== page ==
A Trifecta

It’s been pretty non-stop since I got back from Fair Hill in October. I made a pretty major life change and became a boarder for the first time in 13 years.

While I was perfectly happy with my life, my parents thought it was time for me to move out and be closer to my job. They want to retire eventually and not take care of two crazy OTTBs, so here we are. Sam and the minis are still at home, along with my two cats. I really miss having them around, but I’ve been able to get home about once a week or every ten days  to get my fix.

Boarding after taking care of my own horses for so long has been a major adjustment. I like controlling every aspect of my horse’s care and now I can’t, and that really irritates me. From how much hay they get to which paddock they go in to how many times the arena gets dragged, I’m struggling a bit and my OCD is freaking out.

The good news is the place I’ve found is about as good as I can get for my budget and is close to my apartment in Leesburg. I can stop by on my way to work to turn them out and ride on the way home. I’ve got friends nearby who can help me out and the barn owner comes highly recommended. It’s not the fanciest place, but there’s tons of rideout, an indoor and a little cross-country course, which Oh So has been loving.

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The boys are both in a small paddock together right now but will be going out in a group next week, another thing I’m freaking out about.

They were pretty awful about being separated at first, but they’re slowly getting better–just screaming now, no running.

The good news about being in the area I’m in is that it’s closer to a lot more things. On my first weekend, I took Bear cross-country schooling at Loch Moy, which is now only 45 minutes away. We worked through some of his “teenage” moments at the water and down banks that weekend and he finished really well.


The next weekend I took him to school at Hunt Club Farm. He did his first ever combined test there, but now they’ve got a nice cross-country course. I think doing the two back-to-back weekends of schooling really helped both of our confidence and we went to the starter trial at Loch Moy and won our beginner novice division on his dressage score of 26!

Loch Moy Starter Trial
Loch Moy Starter Trial

I wasn’t really happy with our dressage warmup because it was so crazy and I just didn’t have a plan. He felt behind the leg, but he was mentally handling everything. We had a few minutes to work near our ring and after watching our video, I think we actually looked a little quick in trot. Sometimes I think I look for more out of him compared to Oh So, but I need to just take it down a notch and trust we’re actually moving forward. As a result, I drew my heel up a bit as I was kicking/using my spur, so I looked awful!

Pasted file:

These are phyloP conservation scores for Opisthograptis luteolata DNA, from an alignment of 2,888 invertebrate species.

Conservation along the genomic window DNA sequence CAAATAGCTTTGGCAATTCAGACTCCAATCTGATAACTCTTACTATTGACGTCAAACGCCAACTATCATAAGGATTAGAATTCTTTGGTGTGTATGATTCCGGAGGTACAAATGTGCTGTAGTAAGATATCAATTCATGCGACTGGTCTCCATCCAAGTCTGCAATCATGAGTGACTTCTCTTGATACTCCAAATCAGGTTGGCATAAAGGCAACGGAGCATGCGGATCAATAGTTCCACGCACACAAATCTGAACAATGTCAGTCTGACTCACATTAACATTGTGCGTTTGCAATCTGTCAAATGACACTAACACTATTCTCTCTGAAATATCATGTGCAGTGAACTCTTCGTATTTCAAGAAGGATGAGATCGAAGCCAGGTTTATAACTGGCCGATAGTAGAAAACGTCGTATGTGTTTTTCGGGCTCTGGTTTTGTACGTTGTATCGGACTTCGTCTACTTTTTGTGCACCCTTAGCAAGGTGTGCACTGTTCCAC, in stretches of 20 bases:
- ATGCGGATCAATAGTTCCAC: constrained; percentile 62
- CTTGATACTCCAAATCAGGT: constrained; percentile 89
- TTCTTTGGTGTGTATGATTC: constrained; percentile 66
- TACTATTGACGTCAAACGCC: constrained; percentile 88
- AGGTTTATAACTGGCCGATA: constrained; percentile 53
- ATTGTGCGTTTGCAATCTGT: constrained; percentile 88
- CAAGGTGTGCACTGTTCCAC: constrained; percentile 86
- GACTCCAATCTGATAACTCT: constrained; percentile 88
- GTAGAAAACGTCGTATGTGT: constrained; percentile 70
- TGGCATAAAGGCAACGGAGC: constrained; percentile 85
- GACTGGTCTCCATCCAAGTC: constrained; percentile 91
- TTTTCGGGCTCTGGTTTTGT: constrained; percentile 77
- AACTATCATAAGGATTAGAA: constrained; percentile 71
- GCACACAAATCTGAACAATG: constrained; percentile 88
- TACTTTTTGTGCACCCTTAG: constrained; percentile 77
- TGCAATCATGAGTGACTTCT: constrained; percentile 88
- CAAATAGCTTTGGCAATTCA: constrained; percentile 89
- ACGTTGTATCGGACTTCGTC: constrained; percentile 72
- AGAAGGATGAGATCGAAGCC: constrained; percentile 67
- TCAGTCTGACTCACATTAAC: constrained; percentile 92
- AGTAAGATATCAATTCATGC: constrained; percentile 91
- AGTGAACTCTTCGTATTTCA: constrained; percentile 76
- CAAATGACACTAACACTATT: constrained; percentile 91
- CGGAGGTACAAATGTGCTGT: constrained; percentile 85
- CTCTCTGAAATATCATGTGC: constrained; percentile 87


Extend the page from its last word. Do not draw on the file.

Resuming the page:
I got a little rapid in my show jumping, taking a few “bids” three strides away and he thought that was great fun! He was a bit wild and I just didn’t keep an even pace, so not the prettiest round, but he was certainly going and enjoying himself.

Loch Moy Starter Trial
Loch Moy Starter Trial

Cross-country was much more steady and he was very brave and attacked each fence. A few in the woods backed him off just enough to make for some nice jumps, and he went right in the water.

The week before Loch Moy I took Oh So for an outing at Waredaca’s Starter Trial. He wasn’t quite ready to do the full thing since he hasn’t cross-country schooled since this summer before his tendon sheath issue, so we did a novice CT.

Oh So at Waredaca
Oh So at Waredaca

His warm up was quite good, but once we got onto the bluestone near our ring he tightened up a bit and got very strong in my hand. We must have faked it well because we got a 27! Lisa made some good points in our warmup about downgrading our work for the novice test. It’s so easy and while we both prefer a test with more to do, for now, we can warmup with more transitions and a more open frame, rather than counter canter and lateral work.

Our show jumping round was a bit rough in between the fences since he was so eager to go, but we got it done. In fact, he was almost a bit backed off, which was a weird feeling. I think just not being out for awhile had him quite up.

We ended up winning the combined CT division and a Waredaca gift card!

Oh So at Waredaca
Oh So at Waredaca

Last weekend I took Bear to a new event for me, Full Moon Farm. It’s been ages since I’ve been to a new event, so I had a little tinge of nervousness.

We warmed up mostly on the grass to get him thinking forward and finished up on the sand near our ring. I still didn’t really have a plan, other than thinking forward and working on our transitions, but we ended up with a 26.8. I was a little surprised since I thought the score might be a bit higher due to the recognized element and the fact that the test felt similar to the one at Loch Moy, but I’ll take it!


Show jumping was on a grassy hill, so Lisa and I talked a lot about how we would ride the turns and slopes. It was quite open, but as a result of focusing on my turns, we had 2 time faults! Oops. It was a smoother round than Loch Moy, but we didn’t get all of our leads like I was hoping. He did a few cleaner flying changes though, so that was cool. He doesn’t quite know how to do them on command, so the fact that he was balancing himself was good.

We’ve been lucky this fall to be able to event this far into November, and the footing on cross-country was about as good as it could have been. It was a little tacky, something Bear’s never seen before.

This prize was a bit of a head-scratcher.
This prize was a bit of a head-scratcher.